2011 Expanding the Pool of Teachers Policy
The state should ensure that its alternate routes provide streamlined preparation that is relevant to the immediate needs of new teachers.
Tennessee does not ensure that its alternate route candidates will receive streamlined preparation that meets the immediate needs of new teachers.
Transitional licensure programs must provide new teachers preparation in two phases, an orientation component and a professional development component.
Tennessee provides no specific guidelines about the nature or quantity of coursework for its alternate route during the professional development phase. There is no limit on the amount of coursework that can be required overall, nor on the amount of coursework a candidate can be required to take while also teaching.
During the induction and mentoring phase, new teachers are assigned one or more mentors. The mentor is required to provide field-based professional development of at least 100 hours in the first year and at least 50 hours during each subsequent year.
Candidates are eligible for standard licensure at one year on a transitional license. The license may be renewed up to three years.
Establish coursework guidelines for alternate route preparation programs.
The state should articulate guidelines regarding the nature and amount of coursework required of candidates. Requirements should be manageable and contribute to the immediate needs of new teachers. Appropriate coursework should include grade-level or subject-level seminars, methodology in the content area, classroom management, assessment and scientifically based early reading instruction.
Strengthen the induction experience for new teachers.
While Tennessee is commended for requiring all new teachers to work with a mentor, there are insufficient guidelines indicating that the induction program is structured for new teacher success. Effective strategies include practice teaching prior to teaching in the classroom, intensive mentoring with full classroom support in the first few weeks or months of school, a reduced teaching load and release time to allow new teachers to observe experienced teachers during each school day.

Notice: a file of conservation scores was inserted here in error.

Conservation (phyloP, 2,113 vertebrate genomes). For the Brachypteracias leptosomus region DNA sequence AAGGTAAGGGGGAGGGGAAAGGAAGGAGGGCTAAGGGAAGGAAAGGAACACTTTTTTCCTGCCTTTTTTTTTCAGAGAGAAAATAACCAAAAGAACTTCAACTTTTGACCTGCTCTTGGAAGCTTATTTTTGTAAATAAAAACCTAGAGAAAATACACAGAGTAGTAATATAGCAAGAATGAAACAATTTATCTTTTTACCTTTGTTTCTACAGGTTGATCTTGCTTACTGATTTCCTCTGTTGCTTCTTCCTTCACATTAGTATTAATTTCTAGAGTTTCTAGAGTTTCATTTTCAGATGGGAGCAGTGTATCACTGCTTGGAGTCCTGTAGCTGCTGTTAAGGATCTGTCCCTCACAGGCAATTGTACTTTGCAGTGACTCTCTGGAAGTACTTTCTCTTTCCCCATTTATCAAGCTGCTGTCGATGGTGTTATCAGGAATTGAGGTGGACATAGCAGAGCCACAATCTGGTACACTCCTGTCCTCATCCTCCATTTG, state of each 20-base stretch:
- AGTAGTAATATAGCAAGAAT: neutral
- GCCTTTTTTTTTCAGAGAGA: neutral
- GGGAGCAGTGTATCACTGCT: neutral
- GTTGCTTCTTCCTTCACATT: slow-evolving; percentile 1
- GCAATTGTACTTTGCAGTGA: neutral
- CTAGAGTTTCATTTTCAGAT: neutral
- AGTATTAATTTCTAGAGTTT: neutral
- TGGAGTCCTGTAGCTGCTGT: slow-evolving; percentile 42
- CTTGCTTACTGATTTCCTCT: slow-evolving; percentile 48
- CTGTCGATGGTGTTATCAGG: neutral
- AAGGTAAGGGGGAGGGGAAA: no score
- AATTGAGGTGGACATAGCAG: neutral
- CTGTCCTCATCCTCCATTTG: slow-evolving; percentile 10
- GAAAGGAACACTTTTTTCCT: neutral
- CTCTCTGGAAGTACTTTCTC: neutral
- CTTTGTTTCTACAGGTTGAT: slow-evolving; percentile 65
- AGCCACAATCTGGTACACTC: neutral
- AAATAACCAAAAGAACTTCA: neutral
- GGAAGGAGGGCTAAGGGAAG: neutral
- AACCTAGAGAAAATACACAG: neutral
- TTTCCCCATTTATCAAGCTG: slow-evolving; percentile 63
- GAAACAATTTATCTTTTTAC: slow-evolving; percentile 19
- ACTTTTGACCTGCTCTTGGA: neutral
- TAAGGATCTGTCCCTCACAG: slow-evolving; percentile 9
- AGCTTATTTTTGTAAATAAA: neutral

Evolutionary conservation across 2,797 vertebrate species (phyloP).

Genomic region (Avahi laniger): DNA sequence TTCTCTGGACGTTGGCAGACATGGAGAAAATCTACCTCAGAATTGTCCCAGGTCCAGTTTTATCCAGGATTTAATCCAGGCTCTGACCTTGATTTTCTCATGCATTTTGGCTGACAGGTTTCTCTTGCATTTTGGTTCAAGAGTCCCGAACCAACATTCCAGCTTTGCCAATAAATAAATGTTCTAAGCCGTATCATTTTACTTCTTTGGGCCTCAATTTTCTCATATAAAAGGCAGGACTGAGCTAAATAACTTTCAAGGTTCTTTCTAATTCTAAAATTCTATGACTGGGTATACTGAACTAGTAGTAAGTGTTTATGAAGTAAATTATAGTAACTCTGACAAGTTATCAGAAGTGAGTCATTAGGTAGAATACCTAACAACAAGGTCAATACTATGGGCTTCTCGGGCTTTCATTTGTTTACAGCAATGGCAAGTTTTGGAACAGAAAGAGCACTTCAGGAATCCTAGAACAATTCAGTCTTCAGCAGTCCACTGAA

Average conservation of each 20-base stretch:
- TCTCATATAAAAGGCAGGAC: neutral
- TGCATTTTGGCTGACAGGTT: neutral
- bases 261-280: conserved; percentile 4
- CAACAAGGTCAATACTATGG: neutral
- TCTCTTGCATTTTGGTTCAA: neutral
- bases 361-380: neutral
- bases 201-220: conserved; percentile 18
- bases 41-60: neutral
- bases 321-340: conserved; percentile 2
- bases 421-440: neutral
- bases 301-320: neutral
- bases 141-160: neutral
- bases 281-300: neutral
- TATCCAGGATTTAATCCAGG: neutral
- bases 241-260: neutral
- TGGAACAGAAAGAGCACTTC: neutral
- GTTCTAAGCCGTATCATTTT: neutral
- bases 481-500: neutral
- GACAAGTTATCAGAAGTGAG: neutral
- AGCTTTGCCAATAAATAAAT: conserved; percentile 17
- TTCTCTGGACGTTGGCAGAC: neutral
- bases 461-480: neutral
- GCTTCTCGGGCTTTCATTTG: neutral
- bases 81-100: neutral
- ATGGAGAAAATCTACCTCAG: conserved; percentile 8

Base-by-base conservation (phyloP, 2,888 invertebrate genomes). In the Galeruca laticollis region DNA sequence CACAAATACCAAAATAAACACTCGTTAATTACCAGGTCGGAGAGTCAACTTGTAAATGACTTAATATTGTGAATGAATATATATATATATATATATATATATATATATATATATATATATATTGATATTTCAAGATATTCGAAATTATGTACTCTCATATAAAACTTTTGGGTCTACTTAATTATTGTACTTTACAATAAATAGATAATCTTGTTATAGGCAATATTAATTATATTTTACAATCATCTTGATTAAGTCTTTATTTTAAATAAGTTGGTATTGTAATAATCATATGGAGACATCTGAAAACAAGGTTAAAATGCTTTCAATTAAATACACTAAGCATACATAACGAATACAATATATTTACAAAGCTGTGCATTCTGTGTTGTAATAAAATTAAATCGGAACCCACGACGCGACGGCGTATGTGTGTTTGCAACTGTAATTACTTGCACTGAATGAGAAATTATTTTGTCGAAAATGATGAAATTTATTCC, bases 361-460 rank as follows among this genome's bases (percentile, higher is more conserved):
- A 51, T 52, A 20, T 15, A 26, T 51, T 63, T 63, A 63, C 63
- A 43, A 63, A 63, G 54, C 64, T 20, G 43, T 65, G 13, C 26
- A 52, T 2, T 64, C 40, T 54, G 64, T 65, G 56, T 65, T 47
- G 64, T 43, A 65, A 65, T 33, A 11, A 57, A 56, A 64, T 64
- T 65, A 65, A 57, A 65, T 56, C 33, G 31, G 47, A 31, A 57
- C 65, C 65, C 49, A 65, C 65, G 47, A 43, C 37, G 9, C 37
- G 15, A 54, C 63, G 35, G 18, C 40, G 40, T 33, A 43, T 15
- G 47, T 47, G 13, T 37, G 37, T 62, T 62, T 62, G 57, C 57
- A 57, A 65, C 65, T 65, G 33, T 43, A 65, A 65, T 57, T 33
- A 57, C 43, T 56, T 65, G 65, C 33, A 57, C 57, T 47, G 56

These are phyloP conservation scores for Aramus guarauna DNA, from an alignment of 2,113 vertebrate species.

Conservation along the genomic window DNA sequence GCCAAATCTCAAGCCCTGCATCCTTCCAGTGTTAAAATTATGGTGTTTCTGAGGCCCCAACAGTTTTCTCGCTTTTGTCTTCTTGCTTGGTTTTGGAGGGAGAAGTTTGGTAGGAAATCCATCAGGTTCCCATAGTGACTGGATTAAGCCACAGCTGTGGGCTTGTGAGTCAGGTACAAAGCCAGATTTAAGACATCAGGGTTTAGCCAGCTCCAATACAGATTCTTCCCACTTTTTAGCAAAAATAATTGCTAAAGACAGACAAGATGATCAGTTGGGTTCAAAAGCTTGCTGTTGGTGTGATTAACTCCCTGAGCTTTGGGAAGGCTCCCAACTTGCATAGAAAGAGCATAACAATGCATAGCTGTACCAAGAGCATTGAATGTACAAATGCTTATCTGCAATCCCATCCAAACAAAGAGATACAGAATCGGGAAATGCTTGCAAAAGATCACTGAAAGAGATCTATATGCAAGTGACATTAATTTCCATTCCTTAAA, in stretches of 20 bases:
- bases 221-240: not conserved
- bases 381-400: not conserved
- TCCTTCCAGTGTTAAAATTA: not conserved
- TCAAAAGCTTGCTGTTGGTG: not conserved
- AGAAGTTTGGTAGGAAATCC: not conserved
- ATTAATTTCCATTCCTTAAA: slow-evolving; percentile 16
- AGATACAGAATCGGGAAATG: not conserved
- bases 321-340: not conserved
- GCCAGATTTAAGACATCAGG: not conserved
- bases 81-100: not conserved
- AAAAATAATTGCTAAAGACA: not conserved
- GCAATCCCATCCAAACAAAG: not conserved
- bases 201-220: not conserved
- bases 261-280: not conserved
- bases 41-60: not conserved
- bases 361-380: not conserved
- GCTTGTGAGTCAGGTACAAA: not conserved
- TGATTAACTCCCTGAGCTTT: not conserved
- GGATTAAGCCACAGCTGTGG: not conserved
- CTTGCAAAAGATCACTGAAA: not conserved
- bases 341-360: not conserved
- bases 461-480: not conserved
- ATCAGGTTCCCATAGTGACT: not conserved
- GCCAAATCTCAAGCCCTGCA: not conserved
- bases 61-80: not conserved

Tennessee contended that institutions of higher education's transitional licensure programs do have credit limits. The state explains that candidates complete no more than 18 hours of coursework to meet the professional education core competencies and that six additional credits may be used as needed for mentoring and additional support. Candidates pursuing licensure in early childhood, elementary, middle and special education may be required to take an additional six hours.
NCTQ was unable to locate policy that outlines the information included in the state response. The citation identified by the state does not address credit limits but reads as follows: "Programs offered by Tennessee IHEs in partnership with Tennessee LEAs as approved through the previously SBE adopted Alternative Preparation for Licensure Policy (November 3, 2006) and the DOE Teach Tennessee program may continue program implementation as previously approved. The previously approved programs will recommend program candidates for the Transitional License beginning with the effective date this policy."